Diane Cable


1979 Sketch Book, hardbound, black, 14" x 10 %" June 2, 2011

This sketch book was my companion upon the departure from Athens for a trip to Boulder, Colorado, via the Greyhound bus.

A number of friends from the El Dorado had word that The Grateful Dead were going to be playing at Red Rocks, Colorado. Some of them, being "Dead Heads," decided to "up and go west." I, however, was not a devoted fan of the Dead. After several of my good friends had left, though, I decided I would go on an adventure and join them. My plans were roughly to stay from September until January.

This was the continuation of the Wayne "error"—it would be the last "chapter" in his name until July, 1980. Wayne was a Grateful Dead fan; he had been to Boulder before; had fond memories of it, so he decided to go on with the "Dead Gang" when they left.

Hitting closer to the truth, this left me in Athens alone. I thought I would be fine. Certainly I did not have enough money to go. But, after two weeks, I decided to make the trip as well. I had never been out of the East, as it were. So, considering this another adventure, I put together the money (I've forgotten how), checked out the bus schedule, and left Athens on a bright and clear September morning.

The journey, via the Grey Dog, would take three days and three nights, practically non-stop. How was I ever going to do that, I wondered. The idea occurred that I should make a few marijuana brownies that would at least add some bliss to the long ride.

Some two hundred miles along the way, past Atlanta, I decided to imbibe in one of my special, secret treats. At the stop in Atlanta, a man had taken the seat beside me. My only hesitation, being the polite person I was raised in the south, was that perhaps I could not bring out anything to eat without offering to share with the person I was with. This, of course, was impossible; what trouble that would be! I decided it was quite alright to forego the southern politeness, open the aluminum foil that wrapped my little treasures, and eat at least a half of one of the brownies. From there on, the trip was quite pleasant; I slept well. America was a very beautiful place and Americans such varied and interesting people.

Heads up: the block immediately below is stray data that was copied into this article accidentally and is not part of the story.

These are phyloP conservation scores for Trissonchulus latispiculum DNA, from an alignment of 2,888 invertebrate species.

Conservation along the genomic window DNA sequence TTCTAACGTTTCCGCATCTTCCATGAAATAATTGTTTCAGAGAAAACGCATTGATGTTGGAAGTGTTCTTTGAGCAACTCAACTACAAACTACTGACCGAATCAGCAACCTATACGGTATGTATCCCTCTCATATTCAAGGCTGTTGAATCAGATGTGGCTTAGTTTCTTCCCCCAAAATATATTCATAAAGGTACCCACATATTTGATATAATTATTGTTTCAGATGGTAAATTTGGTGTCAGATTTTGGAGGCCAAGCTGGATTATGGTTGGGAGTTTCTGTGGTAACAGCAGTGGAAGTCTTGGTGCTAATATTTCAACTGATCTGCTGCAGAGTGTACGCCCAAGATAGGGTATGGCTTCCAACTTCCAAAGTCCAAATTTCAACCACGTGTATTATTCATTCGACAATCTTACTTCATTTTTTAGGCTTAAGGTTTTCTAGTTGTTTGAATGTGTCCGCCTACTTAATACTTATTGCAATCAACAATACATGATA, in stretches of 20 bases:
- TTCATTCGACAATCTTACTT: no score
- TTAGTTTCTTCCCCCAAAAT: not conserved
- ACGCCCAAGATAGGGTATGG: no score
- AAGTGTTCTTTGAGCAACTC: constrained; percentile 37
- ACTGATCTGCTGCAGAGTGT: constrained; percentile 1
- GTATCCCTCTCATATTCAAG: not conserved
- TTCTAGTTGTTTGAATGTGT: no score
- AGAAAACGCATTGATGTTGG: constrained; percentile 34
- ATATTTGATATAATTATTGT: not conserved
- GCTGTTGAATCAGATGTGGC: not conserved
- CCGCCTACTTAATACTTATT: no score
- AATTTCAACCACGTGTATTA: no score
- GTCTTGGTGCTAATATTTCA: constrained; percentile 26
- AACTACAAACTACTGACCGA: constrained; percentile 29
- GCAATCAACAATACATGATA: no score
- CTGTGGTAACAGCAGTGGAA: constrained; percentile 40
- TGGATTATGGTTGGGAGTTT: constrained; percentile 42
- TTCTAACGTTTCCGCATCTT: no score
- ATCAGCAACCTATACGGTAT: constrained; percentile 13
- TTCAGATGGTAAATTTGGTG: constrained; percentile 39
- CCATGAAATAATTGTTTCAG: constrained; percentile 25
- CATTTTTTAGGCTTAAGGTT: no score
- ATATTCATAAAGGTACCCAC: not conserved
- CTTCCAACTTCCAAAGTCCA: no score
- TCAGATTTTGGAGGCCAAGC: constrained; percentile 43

But St. Louis was a major stop over. I knew we would be crossing the plains in the early, early morning hours, to see the Rocky Mountains rising in the west. The seat I took on the bus was directly behind the driver; I wanted to have a front row view of the snow covered heights as they would come into view.

The bus was only half full of passengers and all were asleep. This was lucky for the driver behind whom I sat. I had the last of my brownies the previous night, perfectly timed for a good night's sleep and the journey that would allow me the rising sun showing off in the great distance just the most vague line of dark blue along the horizon with the occasional point of white here and there as we made our way across Kansas.

The driver was lucky because I was the only one awake and the only one who could possibly see that he had had his own indulgence in the "illegal." I had finished off my tranquil drug the previous night. The driver, however, was not "finished" with whatever drug he had taken to keep him awake. The bus made the long, long straight drive at a goodly speed but slowly, slowly and at with such imperceptive drift (for the sleeping passengers) from going almost off the road to the right and then crossing the center line to the left. The driver slowly maneuvered the bus back and forth when it just was at the edge of going too far! I presumed he thought I was asleep, too; but I sat watching the plains roll past and observing the miracle of the driver's control.

I was hypnotized when, at last, the Rocky Mountains beyond Denver could be seen as the giant mountains they were; snow covered and all. I did not have a camera; I did not want a camera. Should I have had a camera, I would never have used my sketch books as much as I did.

Denver was disappointing in that it was just a shiny city dwarfed by the peaks behind it.

At the bus station, I almost missed the bus to Boulder; it was pulling out as I flagged it down. It seems our bus from St. Louis was running a big behind schedule, afterall.

I had absolutely no idea where I was supposed to meet Wayne. He had vaguely mentioned the office of the Antinuclear and Environmental Interest office. When the Boulder bus stopped and turned around to return to Denver, I found myself standing in front of a small strip mall on Pearl Street—there was a cafe there named "Mother's" that I would come to know well enough. And just beyond the cafe was the Office of Anti-Nuclear Movement and Environmental Interests. I went in to find a man, looking something like the homeless type, sleeping on the floor. He awoke to tell me that Wayne would be there shortly. What luck!

Drawings I would like to point out as significant:

Page 1: I had visited my parents in Salisbury, NC, before returning to Athens to go on to Boulder. While there I saw what their marriage and relationship had become since the youngest of the brood had left. They were like little wind-up toy figures, fenced in a small space, without intimacy but with hostility. I could only watch and then, thankfully, leave.